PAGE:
by Jessie Leavenworth as published on The Courant
“The state is moving to gain permanent custody of eight horses that were malnourished and suffering from long-term neglect when they were seized from a Montville riding and boarding farm, authorities said…”
Laurel Ledge Farm owner Michelle Wilson, 55, has been charged with nine counts of cruelty to animals. One of the horses that state Department of Agriculture officers seized last year, named Bavaro, was in such bad shape that it had to be euthanized, a news release from state Attorney General William Tong said.
“No animal should suffer in this way,” Tong said Tuesday.
“We are moving today for permanent custody to ensure these horses receive the care and respect all living creatures deserve,” he said. “It is my hope that these horses will continue to thrive under state care, and will one day find new loving homes.”
Wilson could not be reached immediately Wednesday.
Triggered by a complaint from a local animal control officer, state officers met with Wilson last year and saw several severely underweight horses, including “an extremely thin and unsound horse” that was being ridden, officials said.
During several return visits, officers urged Wilson to consult with a veterinarian. The vet, at officers’ request, visited the farm and advised measures to improve the horses’ nutrition and health, but each time the state officers returned to check on the animals, none of the medical care had been performed and the horses’ conditions had continued to deteriorate, according to the warrant for Wilson’s arrest. One horse, Tank, had been suffering from a severe bone infection and was euthanized, authorities said.
The agriculture department sought a search and seizure warrant and obtained custody of the surviving horses in September. Veterinarians found all suffering from neglected dental care, and three were in obvious and significant dental pain, the release and arrest warrant said.
The horses also lacked proper hoof care, including a severe bacterial infection in one. Eight of the nine horses had some degree of lameness, and two were severely lame and in obvious pain. Several were malnourished, some severely so, officials said.
The horses have recovered in state care at the Second Chance Large Animal Rehabilitation Program in Niantic. Tristian, Regal, Avadon, Ember, Cabot, Sullivan, Sebastian and Bailey were in stable condition and showing signs of continued improvement, the news release said.
Wilson’s farm at 550 Fire St. in the Oakdale section of Montville offered horseback riding instruction for adults from advanced-beginner through upper-level jumping and dressage, according to the Laurel Ledge website. Lessons had been offered since 1993, the site says.
The warrant says Wilson told animal control officers that she knew her horses were thin, but she was unable to put weight on them. Officers found that none of the horses had been seen for veterinary or dental care in about two years, the warrant says. Wilson responded that she had not had blood work or other follow-up care done due to finances, the warrant said. She also said she did not have the money to cover the animals’ dental care, authorities said.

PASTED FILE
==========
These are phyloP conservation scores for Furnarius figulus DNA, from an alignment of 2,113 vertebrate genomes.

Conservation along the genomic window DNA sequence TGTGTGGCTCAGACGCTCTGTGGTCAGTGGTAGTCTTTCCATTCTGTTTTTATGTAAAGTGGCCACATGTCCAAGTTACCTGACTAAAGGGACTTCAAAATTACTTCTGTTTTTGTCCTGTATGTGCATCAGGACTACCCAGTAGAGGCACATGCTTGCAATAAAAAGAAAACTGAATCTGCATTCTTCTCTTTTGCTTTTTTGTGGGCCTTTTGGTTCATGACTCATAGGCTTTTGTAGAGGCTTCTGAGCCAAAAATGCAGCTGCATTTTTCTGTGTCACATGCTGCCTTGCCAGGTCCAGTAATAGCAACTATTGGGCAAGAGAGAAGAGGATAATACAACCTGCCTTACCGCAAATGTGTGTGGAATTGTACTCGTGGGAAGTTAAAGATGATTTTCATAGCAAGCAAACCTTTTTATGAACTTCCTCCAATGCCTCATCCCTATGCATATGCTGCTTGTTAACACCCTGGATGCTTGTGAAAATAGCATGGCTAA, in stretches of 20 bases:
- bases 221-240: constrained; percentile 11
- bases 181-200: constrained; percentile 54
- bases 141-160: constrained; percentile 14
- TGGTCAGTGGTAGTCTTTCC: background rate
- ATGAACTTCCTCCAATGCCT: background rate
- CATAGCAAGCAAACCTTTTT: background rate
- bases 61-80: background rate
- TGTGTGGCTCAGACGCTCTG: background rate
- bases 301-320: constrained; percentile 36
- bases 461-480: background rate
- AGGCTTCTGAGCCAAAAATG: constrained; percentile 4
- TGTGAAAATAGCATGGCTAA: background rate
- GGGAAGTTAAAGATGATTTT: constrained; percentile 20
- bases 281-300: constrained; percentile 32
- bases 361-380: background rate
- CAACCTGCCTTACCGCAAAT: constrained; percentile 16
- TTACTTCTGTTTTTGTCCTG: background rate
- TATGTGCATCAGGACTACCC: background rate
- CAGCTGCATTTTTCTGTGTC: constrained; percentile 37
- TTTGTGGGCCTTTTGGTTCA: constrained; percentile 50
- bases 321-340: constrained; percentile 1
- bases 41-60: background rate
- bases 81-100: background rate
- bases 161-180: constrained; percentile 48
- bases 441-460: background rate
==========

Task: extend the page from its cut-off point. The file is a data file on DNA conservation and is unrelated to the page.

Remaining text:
Animal control officers also found the floor of a horse shelter covered in manure deep enough to cover a horse’s hoof, the warrant said. Wilson said she could not clean the shelter because her tractor was broken, the warrant said.
Agriculture Commissioner Bryan P. Hurlbut said state animal control officers always try to work with owners before removing animals, especially during these tough economic times due to the coronavirus pandemic. Hurlbut encouraged animal owners to seek out resources at the local, state and federal levels to ensure animals get proper care.
Severe drought throughout much of the state last year also limited summer grazing and production of feed, including hay. The agriculture department compiled a directory of hay resources, as well as COVID-19 resources, available at www.CTGrown.gov. Livestock and domestic animal owners are encouraged to reach out if additional help is needed.
The motion filed in Hartford Superior Court to seek permanent custody of the horses also requests that the court order Wilson to provide daily compensation to the state for the animals’ temporary care. The cruelty to animal charges against her are being heard in Norwich Superior Court.
Wilson had asked in November to “say goodbye” to Bavaro, the horse that was euthanized after the state seized the animals, according to a letter from Chief State Animal Control Officer Jeremiah Dunn to an investigating officer.
But because of legal concerns with the pending criminal case and the short time until the horse was put down, Dunn wrote in the letter dated Nov. 17 that the request likely would not be granted.
“I certainly empathize with Ms. Wilson’s situation,” Dunn wrote, “but I just do not see this request (if even possible) can be coordinated in the small window of time Bavaro has left.”
Categories: Equine Rescue, Horse Health, Horse News
Inexcusable neglect. She could have sought assistance for the horses. Thank you to the State of taking control of the horses.
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As usual the state drag this out for over a year before they did what they should have done, removed the horses before they got into this condition.
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